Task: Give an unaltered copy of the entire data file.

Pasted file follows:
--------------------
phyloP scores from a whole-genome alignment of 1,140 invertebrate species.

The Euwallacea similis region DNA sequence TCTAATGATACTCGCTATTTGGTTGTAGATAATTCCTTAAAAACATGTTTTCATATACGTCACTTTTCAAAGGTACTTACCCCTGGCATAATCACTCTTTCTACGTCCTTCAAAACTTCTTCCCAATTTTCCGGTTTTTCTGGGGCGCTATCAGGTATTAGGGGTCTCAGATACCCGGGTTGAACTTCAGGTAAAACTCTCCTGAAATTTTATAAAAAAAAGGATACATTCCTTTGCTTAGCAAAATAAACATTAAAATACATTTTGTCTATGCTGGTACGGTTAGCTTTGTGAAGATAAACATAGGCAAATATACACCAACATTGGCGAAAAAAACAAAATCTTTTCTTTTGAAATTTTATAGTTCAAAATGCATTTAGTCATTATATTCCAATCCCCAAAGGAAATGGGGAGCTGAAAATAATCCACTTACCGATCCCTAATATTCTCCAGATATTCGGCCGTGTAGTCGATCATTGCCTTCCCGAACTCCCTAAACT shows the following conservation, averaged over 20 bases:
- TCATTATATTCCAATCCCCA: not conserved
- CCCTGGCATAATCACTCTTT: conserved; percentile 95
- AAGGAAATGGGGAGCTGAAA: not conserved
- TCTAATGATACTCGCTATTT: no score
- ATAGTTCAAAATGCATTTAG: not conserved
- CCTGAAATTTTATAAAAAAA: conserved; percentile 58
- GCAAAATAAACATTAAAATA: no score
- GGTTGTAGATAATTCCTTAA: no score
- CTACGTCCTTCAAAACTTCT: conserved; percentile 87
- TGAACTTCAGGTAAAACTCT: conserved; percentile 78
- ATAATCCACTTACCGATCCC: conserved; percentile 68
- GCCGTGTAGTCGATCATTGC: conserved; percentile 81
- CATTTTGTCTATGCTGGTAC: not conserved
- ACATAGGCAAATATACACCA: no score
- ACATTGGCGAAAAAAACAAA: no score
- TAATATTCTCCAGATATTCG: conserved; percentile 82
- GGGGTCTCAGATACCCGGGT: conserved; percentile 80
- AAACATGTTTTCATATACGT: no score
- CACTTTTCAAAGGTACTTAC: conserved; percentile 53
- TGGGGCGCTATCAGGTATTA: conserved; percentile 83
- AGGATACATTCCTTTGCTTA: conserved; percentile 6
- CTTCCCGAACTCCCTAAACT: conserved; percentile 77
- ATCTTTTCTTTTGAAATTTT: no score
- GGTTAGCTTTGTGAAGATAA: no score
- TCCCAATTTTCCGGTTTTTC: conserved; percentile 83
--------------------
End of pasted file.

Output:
phyloP scores from a whole-genome alignment of 1,140 invertebrate species.

The Euwallacea similis region DNA sequence TCTAATGATACTCGCTATTTGGTTGTAGATAATTCCTTAAAAACATGTTTTCATATACGTCACTTTTCAAAGGTACTTACCCCTGGCATAATCACTCTTTCTACGTCCTTCAAAACTTCTTCCCAATTTTCCGGTTTTTCTGGGGCGCTATCAGGTATTAGGGGTCTCAGATACCCGGGTTGAACTTCAGGTAAAACTCTCCTGAAATTTTATAAAAAAAAGGATACATTCCTTTGCTTAGCAAAATAAACATTAAAATACATTTTGTCTATGCTGGTACGGTTAGCTTTGTGAAGATAAACATAGGCAAATATACACCAACATTGGCGAAAAAAACAAAATCTTTTCTTTTGAAATTTTATAGTTCAAAATGCATTTAGTCATTATATTCCAATCCCCAAAGGAAATGGGGAGCTGAAAATAATCCACTTACCGATCCCTAATATTCTCCAGATATTCGGCCGTGTAGTCGATCATTGCCTTCCCGAACTCCCTAAACT shows the following conservation, averaged over 20 bases:
- TCATTATATTCCAATCCCCA: not conserved
- CCCTGGCATAATCACTCTTT: conserved; percentile 95
- AAGGAAATGGGGAGCTGAAA: not conserved
- TCTAATGATACTCGCTATTT: no score
- ATAGTTCAAAATGCATTTAG: not conserved
- CCTGAAATTTTATAAAAAAA: conserved; percentile 58
- GCAAAATAAACATTAAAATA: no score
- GGTTGTAGATAATTCCTTAA: no score
- CTACGTCCTTCAAAACTTCT: conserved; percentile 87
- TGAACTTCAGGTAAAACTCT: conserved; percentile 78
- ATAATCCACTTACCGATCCC: conserved; percentile 68
- GCCGTGTAGTCGATCATTGC: conserved; percentile 81
- CATTTTGTCTATGCTGGTAC: not conserved
- ACATAGGCAAATATACACCA: no score
- ACATTGGCGAAAAAAACAAA: no score
- TAATATTCTCCAGATATTCG: conserved; percentile 82
- GGGGTCTCAGATACCCGGGT: conserved; percentile 80
- AAACATGTTTTCATATACGT: no score
- CACTTTTCAAAGGTACTTAC: conserved; percentile 53
- TGGGGCGCTATCAGGTATTA: conserved; percentile 83
- AGGATACATTCCTTTGCTTA: conserved; percentile 6
- CTTCCCGAACTCCCTAAACT: conserved; percentile 77
- ATCTTTTCTTTTGAAATTTT: no score
- GGTTAGCTTTGTGAAGATAA: no score
- TCCCAATTTTCCGGTTTTTC: conserved; percentile 83